Just why does Tribune want to stay independent, anyway?
The newspaper business is shrinking fast. Print ad revenues keep falling, and cost-cutting is the mantra of the day. So why is Tribune Publishing fighting so hard to avoid the embrace of USA Today owner Gannett?
It may come down to a clash of bean-counters against visionaries—assuming, of course, it's not just about holding out for the best price.
Gannett wants Tribune—the company behind the Los Angeles Times, the Chicago Tribune and other major daily papers—because bigger is better in a shrinking industry. Gannett can cut costs through employee layoffs and other measures and sell more ads with more heft. And it could add to the company's prestige in the insular world of media.
"The more papers they add, the more they can do, both in terms of cost-cutting and news projects with all their papers," Poynter Institute media analyst Rick Edmonds says. "They're doing investigative projects that involve all their papers."
Tribune is hurting along with the rest of the industry; its publishing revenue is down 60 percent since 2005, to $1.7 billion, while paid circulation for Sunday editions of its 11 major metropolitan dailies fell 43 percent to 2.4 million copies last year (though that's not a strict comparison, as Tribune has shuffled its newspaper portfolio over that period.) But it says it's not interested in becoming another cog in the Gannett consolidation machine.
Instead, Tribune is set on transforming itself into a tech-focused, global media company. Its plan—centered on harnessing artificial intelligence and rebuilding the Los Angeles Times into a leading international publication—sounds great. Never mind for the moment that many analysts consider that strategy both vague and, from what they can make of it, a long shot at best.
The clash may come to a head this week. So far, Tribune has resisted as much as it can, calling Gannett's sweetened offer of $864 million too low . Gannett, meanwhile, is focused on Tribune Publishing's annual meeting on Thursday. It's urging Tribune shareholders to reject management's eight board candidates to send a message in support of Gannett's takeover bid.
That vote remains up in the air. The vulture fund Oaktree Capital Management, now Tribune's No. 3 investor, wants the company to keep trying for a better offer from Gannett. So does another large shareholder, Towle & Co., which says Tribune is pursuing an "unreasonable, capital destructive position."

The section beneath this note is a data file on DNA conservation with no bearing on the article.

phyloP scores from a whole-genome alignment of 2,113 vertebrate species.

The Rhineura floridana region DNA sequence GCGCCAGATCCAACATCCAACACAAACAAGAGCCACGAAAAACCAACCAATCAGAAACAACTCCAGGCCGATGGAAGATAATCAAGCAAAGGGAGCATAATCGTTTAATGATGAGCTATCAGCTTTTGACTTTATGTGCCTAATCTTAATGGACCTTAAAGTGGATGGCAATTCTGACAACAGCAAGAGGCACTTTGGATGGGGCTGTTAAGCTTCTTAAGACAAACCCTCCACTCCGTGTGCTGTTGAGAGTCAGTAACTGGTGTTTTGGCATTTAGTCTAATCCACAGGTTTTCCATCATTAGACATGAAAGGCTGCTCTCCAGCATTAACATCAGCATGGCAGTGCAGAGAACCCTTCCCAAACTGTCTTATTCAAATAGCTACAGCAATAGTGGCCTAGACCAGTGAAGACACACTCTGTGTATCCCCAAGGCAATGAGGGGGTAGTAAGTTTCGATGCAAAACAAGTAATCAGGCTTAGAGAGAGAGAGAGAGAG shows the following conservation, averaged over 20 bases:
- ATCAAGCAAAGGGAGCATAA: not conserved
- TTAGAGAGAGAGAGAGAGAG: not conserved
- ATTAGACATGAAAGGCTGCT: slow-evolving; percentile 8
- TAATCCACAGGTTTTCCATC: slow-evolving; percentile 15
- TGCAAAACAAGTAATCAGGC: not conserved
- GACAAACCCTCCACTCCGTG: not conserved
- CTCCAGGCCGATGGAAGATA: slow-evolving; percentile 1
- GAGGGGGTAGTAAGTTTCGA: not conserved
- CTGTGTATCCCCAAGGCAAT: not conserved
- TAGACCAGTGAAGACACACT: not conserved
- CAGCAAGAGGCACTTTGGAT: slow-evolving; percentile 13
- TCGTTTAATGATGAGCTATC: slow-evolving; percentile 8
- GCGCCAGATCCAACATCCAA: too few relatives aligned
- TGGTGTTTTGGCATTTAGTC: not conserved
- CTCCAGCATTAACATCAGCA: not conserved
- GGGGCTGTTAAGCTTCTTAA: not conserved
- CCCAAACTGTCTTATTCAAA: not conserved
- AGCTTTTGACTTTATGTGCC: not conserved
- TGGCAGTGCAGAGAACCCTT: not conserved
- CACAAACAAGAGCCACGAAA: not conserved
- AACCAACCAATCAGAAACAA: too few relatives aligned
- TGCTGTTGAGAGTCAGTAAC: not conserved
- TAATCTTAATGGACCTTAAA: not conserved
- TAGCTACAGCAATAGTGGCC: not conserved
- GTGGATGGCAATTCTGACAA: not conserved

But two often influential shareholder advisory companies recommend that Tribune investors stiff-arm Gannett with a yes vote. They argue that its bid greatly undervalues Tribune and its prospects under new leadership and the company's emerging strategic plan. Gannett says it will determine whether to continue with its bid after the meeting.
Should Gannett walk away, it's up to Tribune chairman Michael Ferro, who took the helm in February, to turn his grand vision into reality. Ferro recently convinced health-care billionaire Patrick Soon-Shiong to invest $70.5 million in Tribune, making him the company's second-largest shareholder and a bulwark against Gannett.
While Tribune still plans its own cutbacks, it is pouring its energy into a major revamp of the LA Times intended to make it global source of entertainment news. Among other things, the Tribune plans calls for the paper to open seven new international bureaus this year and the creation of undefined "strategic partnerships."
Making all that happen would be a feat. To compete, the LA Times would need to develop a globally recognized brand with must-read stories that helps it amass paying customers, especially digital customers. Only a handful of other big papers have made a similar leap since the internet hollowed out the economics of print, and publications like the New York Times and the Wall Street Journal already had an international focus.
"The LA Times could have been a franchise like the New York Times, but it's been robbed of resources for a decade," says Huber Research analyst Douglas Arthur.
Tribune also says it will use automation and artificial intelligence to customize stories and ads for online readers—a move that would theoretically make it more valuable to advertisers. Soon-Shiong, who is worth nearly $12 billion according to Forbes, has agreed to let Tribune use more than 100 of his investment firm's "machine vision and artificial intelligence technology patents" for news applications. Of course, it's almost impossible to know how valuable that technology is.
What's more, Tribune is headed for a fight—not just with its old rivals, but entirely new, purely digital outfits like BuzzFeed and Vox. Merely catching up in an era when many readers get their news on mobile devices via Facebook and other social media presents a huge challenge for Tribune.
"I don't find it very persuasive," Edmonds says of the company's plan. He says it would take "a long time" to transform the LA Times into a global brand and to create a personalized, AI-powered news service—time that Tribune probably doesn't have.
Similarly, the company's digital ad plan might be too little, too late. The Tribune lags well behind mainstream pioneers like the New York Times, which still faces cost pressures after a decade of investment in its digital business, Arthur argues.
The Times, he says, is "still a long way from crossing over" to the point where digital revenues make up for losses in print. That doesn't bode well for Tribune's own grandiose plans.
In a statement, Tribune said that it's still in the "early stages" of a plan to "dramatically expand revenue and profitability." The company said that Gannett "has yet to put forth a compelling offer to acquire Tribune."
Gannett spokesman Nick Leasure declined to comment.
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